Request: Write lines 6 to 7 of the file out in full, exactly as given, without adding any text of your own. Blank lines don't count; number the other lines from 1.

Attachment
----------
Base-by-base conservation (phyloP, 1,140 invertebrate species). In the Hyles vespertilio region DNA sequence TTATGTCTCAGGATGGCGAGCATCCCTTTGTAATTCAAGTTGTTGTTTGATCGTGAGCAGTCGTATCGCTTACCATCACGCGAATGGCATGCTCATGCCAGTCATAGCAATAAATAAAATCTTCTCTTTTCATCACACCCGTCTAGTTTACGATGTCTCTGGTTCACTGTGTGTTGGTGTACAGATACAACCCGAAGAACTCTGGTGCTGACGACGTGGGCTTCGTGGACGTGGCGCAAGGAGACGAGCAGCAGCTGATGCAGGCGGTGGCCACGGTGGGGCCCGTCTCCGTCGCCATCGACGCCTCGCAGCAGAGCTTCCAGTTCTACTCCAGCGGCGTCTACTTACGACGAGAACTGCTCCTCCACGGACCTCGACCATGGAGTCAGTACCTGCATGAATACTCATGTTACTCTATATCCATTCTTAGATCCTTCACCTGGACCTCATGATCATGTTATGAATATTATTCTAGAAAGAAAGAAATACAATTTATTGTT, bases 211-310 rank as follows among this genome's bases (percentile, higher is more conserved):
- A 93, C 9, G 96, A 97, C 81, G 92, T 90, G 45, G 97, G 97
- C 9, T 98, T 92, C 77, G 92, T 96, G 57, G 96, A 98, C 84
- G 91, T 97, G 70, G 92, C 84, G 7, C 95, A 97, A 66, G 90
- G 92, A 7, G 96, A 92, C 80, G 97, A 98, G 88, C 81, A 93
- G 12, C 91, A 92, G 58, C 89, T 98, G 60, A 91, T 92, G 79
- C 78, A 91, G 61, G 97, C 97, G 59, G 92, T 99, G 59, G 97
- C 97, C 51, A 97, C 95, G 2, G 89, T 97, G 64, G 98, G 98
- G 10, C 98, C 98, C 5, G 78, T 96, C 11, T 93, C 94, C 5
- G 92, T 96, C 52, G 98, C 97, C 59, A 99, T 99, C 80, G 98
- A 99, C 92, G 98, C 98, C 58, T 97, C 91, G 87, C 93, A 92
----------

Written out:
- G 12, C 91, A 92, G 58, C 89, T 98, G 60, A 91, T 92, G 79
- C 78, A 91, G 61, G 97, C 97, G 59, G 92, T 99, G 59, G 97